Author:Gluck, Abbe R.
Position:Special Issue on Class Actions

INTRODUCTION 1671 I. UNORTHODOX CIVIL PROCEDURE: MDLS AND THE WORLD BEYOND PROCEDURE 1677 II. NATIONALISM V. FEDERALISM 1681 A. The Race to the Courthouse: Horizontal Parity, not Sovereignty, Is the Issue 1682 B. Evolving Procedure Doctrine for the National Context 1684 C. General Jurisdiction as an Example of Modernizing Procedure? 1685 III. THE FRCP v. A FEDERAL COMMON LAW OF MDL PROCEDURE 1687 A. MDL Exceptionalism when It Comes to the Rules 1689 B. Transparency 1689 C. The Creation of MDL Common Law 1691 D. MDL as Delegation 1693 E. Unorthodox Lawmaking, Redux 1694 IV. MDL, ACCESS TO COURT, AND THE CLASS-ACTION COMPARISON 1695 V. MDLs AND THE TRADITIONAL INSTITUTIONAL ARRANGEMENTS OF CIVIL PROCEDURE 1698 A. Horizontal Federal Judicial Relationships and the New Judicial Elite 1698 B. Relationships With and Among Counsel: The Dominance of Consent 1699 C. Horizontal Judicial Relationships Across State and Federal Systems 1703 D. The Final Vertical Relationship: Appellate Review 1706 E. A Snapshot of MDL Appellate Review 1707 CONCLUSION: UNORTHODOX CIVIL PROCEDURE 1709 INTRODUCTION

From the very first paragraph of the Federal Rules of Civil Procedure (FRCP)--in which is set forth the goal of the "just, speedy and inexpensive determination of every action" (1)--it is evident that the system is anchored in a set of competing norms and tensions. The rules and doctrines of the field themselves may be understood as mechanisms to effectuate this constant mediation of tradeoffs. There is the structural tradeoff between federalism and nationalism, evident in procedure's theories and doctrines of jurisdiction and choice of law. There is the negotiation between transsubstantive, or "one size fits all," rules of procedure and rules that are instead tailored to particular kinds of cases. (2) And the system struggles with the competing norms linked together by Rule 1, that is, between access to justice and efficiency. Through it all is a meta-debate about the value of the FRCP themselves as a system-organizing mechanism, and the process by which the rules are made--a process very different from what emerges when judges make procedure in common law fashion. To understand these systemic tensions is also to understand the institutional arrangements that the rules and doctrines of procedure have painstakingly arranged. Central to those arrangements are the horizontal and vertical relationships among the system's key players--clients, lawyers, and judges (both state and federal)--who interact with one another, sometimes as adversaries, other times as peers and collaborators, and still other times as superiors and inferiors, in the more traditional hierarchies of the judge--lawyer relationship and appellate review.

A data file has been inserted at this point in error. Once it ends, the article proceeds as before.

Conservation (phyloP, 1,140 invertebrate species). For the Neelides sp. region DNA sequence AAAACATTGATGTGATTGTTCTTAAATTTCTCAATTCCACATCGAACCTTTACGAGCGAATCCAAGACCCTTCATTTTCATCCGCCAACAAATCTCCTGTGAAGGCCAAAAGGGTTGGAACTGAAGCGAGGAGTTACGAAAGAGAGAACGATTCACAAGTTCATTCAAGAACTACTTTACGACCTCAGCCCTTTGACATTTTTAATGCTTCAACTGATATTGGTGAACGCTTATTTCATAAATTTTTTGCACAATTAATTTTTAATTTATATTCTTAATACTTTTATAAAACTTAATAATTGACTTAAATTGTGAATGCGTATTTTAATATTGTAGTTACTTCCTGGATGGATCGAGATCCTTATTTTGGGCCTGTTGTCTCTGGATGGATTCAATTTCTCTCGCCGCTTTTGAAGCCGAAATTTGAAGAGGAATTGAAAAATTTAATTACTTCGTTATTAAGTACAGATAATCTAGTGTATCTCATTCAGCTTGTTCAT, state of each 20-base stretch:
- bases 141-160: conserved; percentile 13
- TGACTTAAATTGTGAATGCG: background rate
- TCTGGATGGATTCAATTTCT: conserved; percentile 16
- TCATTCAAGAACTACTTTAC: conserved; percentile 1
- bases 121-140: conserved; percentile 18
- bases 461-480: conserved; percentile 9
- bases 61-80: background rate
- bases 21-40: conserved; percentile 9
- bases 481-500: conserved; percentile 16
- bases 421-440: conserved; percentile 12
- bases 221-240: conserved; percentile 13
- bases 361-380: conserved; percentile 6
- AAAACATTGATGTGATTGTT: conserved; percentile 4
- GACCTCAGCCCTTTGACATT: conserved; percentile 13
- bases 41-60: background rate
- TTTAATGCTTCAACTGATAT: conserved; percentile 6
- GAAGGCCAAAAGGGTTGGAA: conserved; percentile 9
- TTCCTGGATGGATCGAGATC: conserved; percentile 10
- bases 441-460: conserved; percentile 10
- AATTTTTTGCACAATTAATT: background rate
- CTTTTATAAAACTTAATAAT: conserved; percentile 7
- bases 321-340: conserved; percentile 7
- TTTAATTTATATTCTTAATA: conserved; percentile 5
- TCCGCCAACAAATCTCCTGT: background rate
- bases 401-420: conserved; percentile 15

Enter multidistrict litigation. The so-called "MDL" is an old-but-new procedural tool that significantly disrupts many of these worked-out equilibria. The MDL is unorthodox, modern, non-textbook, civil procedure. It also may be a symptom of deeper pressures now on the system to recalibrate even more of procedure's traditional normative and doctrinal baselines.

But this does not mean that MDLs are rare, or even new. Born fifty years ago as the quieter sibling of class actions, the MDL has recently evolved from its initial purpose--to accommodate a rash of antitrust litigation against electrical equipment manufactured (3)--into a more central procedural mechanism than ever imagined. Today, actions consolidated in MDLs comprise thirty-nine percent of open cases on the federal docket. (4) Thirty-nine percent--a number that tends to shock even those law professors who teach procedure, because MDLs have attracted so little attention in academic work (5) or the casebooks. (6) The average number of pages devoted to MDLs in the leading first-year civil procedure casebooks is two. (7)

MDLs are unorthodox because they are workarounds to the currently accepted baselines of civil procedure: the FRCP as preferred over common law rules; federalism considerations; traditional institutional relationships; and--in the ultimate unorthodox workaround--MDLs are designed to avoid trial itself. Although styled as a mechanism for only pretrial resolution of cases unamenable to class action but with sufficient similarities to justify some consolidation, (8) it is the worst-kept secret in civil procedure that the MDL is really a dispositive, not pretrial, action. MDL judges, unlike judges even in class actions, do not generally manage to trial or even to the possibility of trial. (9) Only about three percent of cases remand to the originator (transferor) district judge; all others settle in or are resolved--for instance, through summary judgment--by the MDL court. (10) That is a shocking statistic when one considers the mandate of the MDL statute itself, which provides that any MDL "action . . . shall be remanded by the panel at or before the conclusion of such pretrial proceedings to the district from which it was transferred." (11) By all accounts, the statute's idealized vision differs dramatically from the real-world practice of MDL. Indeed, most MDL cases are understood by all involved to be unamenable to trial at the outset. As one judge put it, "[i]t's the culture of transferee courts. You have failed if you transfer it back."